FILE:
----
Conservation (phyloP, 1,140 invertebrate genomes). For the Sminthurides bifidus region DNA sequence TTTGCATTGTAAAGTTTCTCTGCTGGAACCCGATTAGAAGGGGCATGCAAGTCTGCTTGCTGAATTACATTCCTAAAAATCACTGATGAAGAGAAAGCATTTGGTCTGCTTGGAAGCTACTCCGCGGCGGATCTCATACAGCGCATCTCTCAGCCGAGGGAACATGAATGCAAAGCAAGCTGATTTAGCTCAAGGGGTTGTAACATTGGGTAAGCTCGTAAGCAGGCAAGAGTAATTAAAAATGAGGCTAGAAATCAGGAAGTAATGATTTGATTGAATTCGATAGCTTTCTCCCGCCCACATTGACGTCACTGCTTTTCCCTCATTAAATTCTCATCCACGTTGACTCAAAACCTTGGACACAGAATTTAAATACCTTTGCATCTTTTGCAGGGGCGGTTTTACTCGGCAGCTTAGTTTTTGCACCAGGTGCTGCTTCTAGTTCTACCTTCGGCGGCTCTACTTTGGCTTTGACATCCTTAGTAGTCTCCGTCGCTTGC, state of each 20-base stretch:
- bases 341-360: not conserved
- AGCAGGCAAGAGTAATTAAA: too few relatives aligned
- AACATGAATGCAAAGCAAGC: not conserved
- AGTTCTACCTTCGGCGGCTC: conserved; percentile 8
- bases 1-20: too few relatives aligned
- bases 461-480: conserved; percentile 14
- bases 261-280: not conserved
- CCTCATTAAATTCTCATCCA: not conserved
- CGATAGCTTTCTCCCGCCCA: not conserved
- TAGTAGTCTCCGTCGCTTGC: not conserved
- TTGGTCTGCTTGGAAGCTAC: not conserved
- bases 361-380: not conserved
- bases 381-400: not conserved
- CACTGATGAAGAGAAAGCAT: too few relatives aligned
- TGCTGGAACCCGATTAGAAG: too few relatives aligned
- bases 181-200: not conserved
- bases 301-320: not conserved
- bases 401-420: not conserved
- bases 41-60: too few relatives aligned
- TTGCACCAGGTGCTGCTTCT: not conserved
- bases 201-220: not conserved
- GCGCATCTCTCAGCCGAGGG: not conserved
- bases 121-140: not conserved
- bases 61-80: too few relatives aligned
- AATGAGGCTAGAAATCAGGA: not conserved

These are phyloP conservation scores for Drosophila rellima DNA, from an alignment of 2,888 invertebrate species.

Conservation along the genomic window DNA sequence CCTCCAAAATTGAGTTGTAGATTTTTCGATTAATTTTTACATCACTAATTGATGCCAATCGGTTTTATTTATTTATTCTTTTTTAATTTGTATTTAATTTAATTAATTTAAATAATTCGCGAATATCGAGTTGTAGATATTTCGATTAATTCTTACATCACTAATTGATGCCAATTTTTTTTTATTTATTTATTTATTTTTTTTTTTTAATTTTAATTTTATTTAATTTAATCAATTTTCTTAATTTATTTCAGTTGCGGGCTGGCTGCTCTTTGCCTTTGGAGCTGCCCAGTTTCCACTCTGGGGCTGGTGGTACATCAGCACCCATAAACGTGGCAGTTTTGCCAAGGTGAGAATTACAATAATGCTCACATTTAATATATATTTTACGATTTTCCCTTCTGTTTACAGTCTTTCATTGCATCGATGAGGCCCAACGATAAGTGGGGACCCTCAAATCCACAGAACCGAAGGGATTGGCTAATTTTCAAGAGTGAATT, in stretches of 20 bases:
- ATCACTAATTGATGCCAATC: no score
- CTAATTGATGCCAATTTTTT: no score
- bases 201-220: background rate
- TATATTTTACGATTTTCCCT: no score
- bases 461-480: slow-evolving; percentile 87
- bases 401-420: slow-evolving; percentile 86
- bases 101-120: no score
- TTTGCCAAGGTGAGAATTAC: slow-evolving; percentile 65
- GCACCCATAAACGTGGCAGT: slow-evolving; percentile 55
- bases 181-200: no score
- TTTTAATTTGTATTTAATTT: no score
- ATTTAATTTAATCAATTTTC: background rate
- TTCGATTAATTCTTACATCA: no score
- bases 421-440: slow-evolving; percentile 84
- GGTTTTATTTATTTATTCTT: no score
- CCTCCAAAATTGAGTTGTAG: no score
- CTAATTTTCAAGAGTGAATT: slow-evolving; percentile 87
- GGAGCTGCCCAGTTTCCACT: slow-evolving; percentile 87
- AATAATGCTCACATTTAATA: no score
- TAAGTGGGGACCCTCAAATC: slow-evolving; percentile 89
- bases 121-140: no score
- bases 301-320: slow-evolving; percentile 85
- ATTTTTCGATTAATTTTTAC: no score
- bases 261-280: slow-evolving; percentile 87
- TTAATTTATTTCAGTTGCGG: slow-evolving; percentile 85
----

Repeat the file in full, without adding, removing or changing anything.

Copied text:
Conservation (phyloP, 1,140 invertebrate genomes). For the Sminthurides bifidus region DNA sequence TTTGCATTGTAAAGTTTCTCTGCTGGAACCCGATTAGAAGGGGCATGCAAGTCTGCTTGCTGAATTACATTCCTAAAAATCACTGATGAAGAGAAAGCATTTGGTCTGCTTGGAAGCTACTCCGCGGCGGATCTCATACAGCGCATCTCTCAGCCGAGGGAACATGAATGCAAAGCAAGCTGATTTAGCTCAAGGGGTTGTAACATTGGGTAAGCTCGTAAGCAGGCAAGAGTAATTAAAAATGAGGCTAGAAATCAGGAAGTAATGATTTGATTGAATTCGATAGCTTTCTCCCGCCCACATTGACGTCACTGCTTTTCCCTCATTAAATTCTCATCCACGTTGACTCAAAACCTTGGACACAGAATTTAAATACCTTTGCATCTTTTGCAGGGGCGGTTTTACTCGGCAGCTTAGTTTTTGCACCAGGTGCTGCTTCTAGTTCTACCTTCGGCGGCTCTACTTTGGCTTTGACATCCTTAGTAGTCTCCGTCGCTTGC, state of each 20-base stretch:
- bases 341-360: not conserved
- AGCAGGCAAGAGTAATTAAA: too few relatives aligned
- AACATGAATGCAAAGCAAGC: not conserved
- AGTTCTACCTTCGGCGGCTC: conserved; percentile 8
- bases 1-20: too few relatives aligned
- bases 461-480: conserved; percentile 14
- bases 261-280: not conserved
- CCTCATTAAATTCTCATCCA: not conserved
- CGATAGCTTTCTCCCGCCCA: not conserved
- TAGTAGTCTCCGTCGCTTGC: not conserved
- TTGGTCTGCTTGGAAGCTAC: not conserved
- bases 361-380: not conserved
- bases 381-400: not conserved
- CACTGATGAAGAGAAAGCAT: too few relatives aligned
- TGCTGGAACCCGATTAGAAG: too few relatives aligned
- bases 181-200: not conserved
- bases 301-320: not conserved
- bases 401-420: not conserved
- bases 41-60: too few relatives aligned
- TTGCACCAGGTGCTGCTTCT: not conserved
- bases 201-220: not conserved
- GCGCATCTCTCAGCCGAGGG: not conserved
- bases 121-140: not conserved
- bases 61-80: too few relatives aligned
- AATGAGGCTAGAAATCAGGA: not conserved

These are phyloP conservation scores for Drosophila rellima DNA, from an alignment of 2,888 invertebrate species.

Conservation along the genomic window DNA sequence CCTCCAAAATTGAGTTGTAGATTTTTCGATTAATTTTTACATCACTAATTGATGCCAATCGGTTTTATTTATTTATTCTTTTTTAATTTGTATTTAATTTAATTAATTTAAATAATTCGCGAATATCGAGTTGTAGATATTTCGATTAATTCTTACATCACTAATTGATGCCAATTTTTTTTTATTTATTTATTTATTTTTTTTTTTTAATTTTAATTTTATTTAATTTAATCAATTTTCTTAATTTATTTCAGTTGCGGGCTGGCTGCTCTTTGCCTTTGGAGCTGCCCAGTTTCCACTCTGGGGCTGGTGGTACATCAGCACCCATAAACGTGGCAGTTTTGCCAAGGTGAGAATTACAATAATGCTCACATTTAATATATATTTTACGATTTTCCCTTCTGTTTACAGTCTTTCATTGCATCGATGAGGCCCAACGATAAGTGGGGACCCTCAAATCCACAGAACCGAAGGGATTGGCTAATTTTCAAGAGTGAATT, in stretches of 20 bases:
- ATCACTAATTGATGCCAATC: no score
- CTAATTGATGCCAATTTTTT: no score
- bases 201-220: background rate
- TATATTTTACGATTTTCCCT: no score
- bases 461-480: slow-evolving; percentile 87
- bases 401-420: slow-evolving; percentile 86
- bases 101-120: no score
- TTTGCCAAGGTGAGAATTAC: slow-evolving; percentile 65
- GCACCCATAAACGTGGCAGT: slow-evolving; percentile 55
- bases 181-200: no score
- TTTTAATTTGTATTTAATTT: no score
- ATTTAATTTAATCAATTTTC: background rate
- TTCGATTAATTCTTACATCA: no score
- bases 421-440: slow-evolving; percentile 84
- GGTTTTATTTATTTATTCTT: no score
- CCTCCAAAATTGAGTTGTAG: no score
- CTAATTTTCAAGAGTGAATT: slow-evolving; percentile 87
- GGAGCTGCCCAGTTTCCACT: slow-evolving; percentile 87
- AATAATGCTCACATTTAATA: no score
- TAAGTGGGGACCCTCAAATC: slow-evolving; percentile 89
- bases 121-140: no score
- bases 301-320: slow-evolving; percentile 85
- ATTTTTCGATTAATTTTTAC: no score
- bases 261-280: slow-evolving; percentile 87
- TTAATTTATTTCAGTTGCGG: slow-evolving; percentile 85